Vaulted corridors around a courtyard in the al-Ukhaidir Palace (c. 775) in Iraq, one of the earliest surviving examples of Abbasid architecture

The earliest surviving Abbasid palace, built around 775, is the al-Ukhaidir Palace. It has a plan derived from earlier Sasanian and Umayyad palaces.[27] The palace lies in the desert about 180 kilometres (110 mi) to the south of Baghdad.[28] It is rectangular in shape, 175 by 169 metres (574 by 554 ft), with four gates. Three are in half-round towers that protrude from the wall, and one in a rectangular recess in the wall. Inside there is a vaulted entrance hall, a central court, an iwan (hall) open to the court opposite the entrance hall, and residential units.[27] Sasanian techniques persist in the construction of vaults with pointed curves using rubble and mortar faced with brick and stucco, blind arches as decorations for large wall surfaces, and long vaulted halls with recesses behind arches supported by heavy pillars. Verbal descriptions indicate that palaces in Baghdad had similar layout, although on a larger scale.[29]

In 772 Al-Mansur founded a new city called al-Rafiqa on the Euphrates, the site of present-day Raqqa. The city was laid out in the shape of a horseshoe and reportedly copied the Round City of Baghdad. Later, Harun al-Rashid made the city his capital during the later years of his reign and built his residence here between 796 and 808.[5][30] Some of its remains have been excavated, revealing buildings with spacious floor plans similar to other parts of Mesopotamia but lacking the use of iwans.[5] The Baghdad Gate, one of the few old monuments preserved in Raqqa today, was once thought to date from al-Mansur's foundation in the late 8th century, but it has since been attributed to the 11th or 12th century instead, around the time of Numayrid or Zengid rule.[30][31][5]

The palaces of Samarra, founded by al-Mu'tasim in 836, were notable for their enormous size and their well-defined subdivisions.[32] They included vast courtyards around which numerous apartments and halls were arranged. Some of the palaces had multiple monumental gates, arranged in succession, which granted access from one courtyard to another.[32] Al-Mu'tasim's main palace, known as the Dār al-Khilāfa or the Jawsaq al-Khāqānī, was begun around the same time as the city's foundation.[33][34] On its west side was a grand entrance overlooking the Tigris River. It consisted of a grand staircase leading up to a monumental gate in the form of a three iwans, known as Bab al-'Amma.[32][34] At the foot of the staircase was a large rectangular water basin from which a canal led down to a raised pavilion near the river, 300 meters away from the gate. The gate itself had a second story from which the caliph, the palace residents, or the guards were able to survey the landscape. Behind the gate, a series of halls led eastward to a square courtyard. Beyond this was a domed hall with four iwans arranged in a cruciform layout, with each iwan granting access to another courtyard behind it.[32][34] The eastern courtyard beyond this was a vast esplanade measuring 350 by 180 metres (1,150 by 590 ft) which had water channels, fountains, and possibly gardens.[34] Among other excavated and partly reconstructed features visible today is a sunken courtyard with chambers constructed around a large circular water basin, the so-called "Large Serdab" (as named by Ernst Herzfeld) or Birka Handasiyya ("Geometric Basin", a name given by Iraqi archeologists).[35] The courtyard, located to the north of the grand esplanade, was probably designed to be a respite from the heat of summer.[35] In addition to the main palace, Al-Mutawakkil built luxurious palaces for his sons, such as the Balkuwara Palace for his son al-Mu'tazz, which had a style and layout similar to the Dar al-Khilafa.[34] Samarra's extensive facilities also included barracks, stables and racecourses.[35]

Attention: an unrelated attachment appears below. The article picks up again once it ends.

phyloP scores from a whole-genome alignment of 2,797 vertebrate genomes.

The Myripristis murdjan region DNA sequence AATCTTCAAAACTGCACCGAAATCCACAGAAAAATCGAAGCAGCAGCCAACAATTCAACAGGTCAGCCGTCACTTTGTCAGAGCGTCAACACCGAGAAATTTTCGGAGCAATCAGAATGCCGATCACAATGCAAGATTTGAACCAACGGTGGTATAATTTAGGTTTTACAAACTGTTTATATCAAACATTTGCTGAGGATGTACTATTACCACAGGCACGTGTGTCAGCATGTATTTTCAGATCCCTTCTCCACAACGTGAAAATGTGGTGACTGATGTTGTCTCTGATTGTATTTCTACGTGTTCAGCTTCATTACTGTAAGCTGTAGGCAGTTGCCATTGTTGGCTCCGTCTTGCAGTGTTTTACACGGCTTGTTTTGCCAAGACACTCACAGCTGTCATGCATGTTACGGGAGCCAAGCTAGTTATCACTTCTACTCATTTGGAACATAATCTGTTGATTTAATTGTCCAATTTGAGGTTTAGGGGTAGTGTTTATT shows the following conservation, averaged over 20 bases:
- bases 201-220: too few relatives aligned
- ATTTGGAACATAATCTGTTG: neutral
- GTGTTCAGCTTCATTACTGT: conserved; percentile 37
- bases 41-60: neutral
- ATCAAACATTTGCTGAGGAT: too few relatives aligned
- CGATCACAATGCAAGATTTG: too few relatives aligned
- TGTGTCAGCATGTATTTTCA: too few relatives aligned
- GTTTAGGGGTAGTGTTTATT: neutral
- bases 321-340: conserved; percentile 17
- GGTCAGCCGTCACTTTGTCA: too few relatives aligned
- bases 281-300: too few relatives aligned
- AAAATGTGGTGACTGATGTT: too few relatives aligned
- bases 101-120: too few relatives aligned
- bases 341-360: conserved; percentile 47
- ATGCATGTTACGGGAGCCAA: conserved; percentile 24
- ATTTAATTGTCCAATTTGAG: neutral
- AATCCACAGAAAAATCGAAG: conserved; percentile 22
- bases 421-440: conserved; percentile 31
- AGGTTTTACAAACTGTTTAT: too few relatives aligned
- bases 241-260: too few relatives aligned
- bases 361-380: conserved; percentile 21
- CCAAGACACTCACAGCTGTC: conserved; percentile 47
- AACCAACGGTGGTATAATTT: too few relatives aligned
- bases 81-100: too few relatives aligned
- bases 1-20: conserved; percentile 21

Palaces at Samara such as al-'Ashiq and al-Jiss, built around 870, display polylobed moldings carved deeply into the intrados of the arches, giving the appearance of a foliate arch.[36] Floors were sometimes of marble, more often tiled.[18] The reception rooms of palaces at Samarra had carved or molded stucco dados decorating the lower part of the walls, and stucco also decorated door frames, wall-niches and arches, in three distinct styles.[18] Other palaces that have been excavated often have a domed central chamber surrounded by four iwans facing outward.[37]


Great Mosque of Samarra, Iraq, built by al-Mutawakkil in 848–52; the outer wall of the mosque is on the right, the Malwiya minaret is on the left

The Abbasids continued to follow the Umayyad rectangular hypostyle plan with arcaded courtyard (sahn) and covered prayer hall. They built mosques on a monumental scale using brick construction, stucco ornament and architectural forms developed in Mesopotamia and other regions to the east.[4] Massive rounded piers with smaller engaged columns were also typical in Abbasid mosques.[38] The first Friday mosque of Baghdad was built by al-Mansur and expanded at a later period, but it has since disappeared and is now known only from texts. It had a hypostyle form with courtyard.[27][5] The Great Mosque of Samarra (848–852)[5] built by al-Mutawakkil had a rectangular floor plan measuring 256 by 139 metres (840 by 456 ft). It had a flat wooden roof was supported by columns and was decorated with marble panels and glass mosaics.[27] The Abu Dulaf Mosque (859–861)[5] near Samarra also had a rectangular floor plan, an open-air courtyard, and a prayer hall with arcades on rectangular brick piers running at right angles to the qibla wall.[27]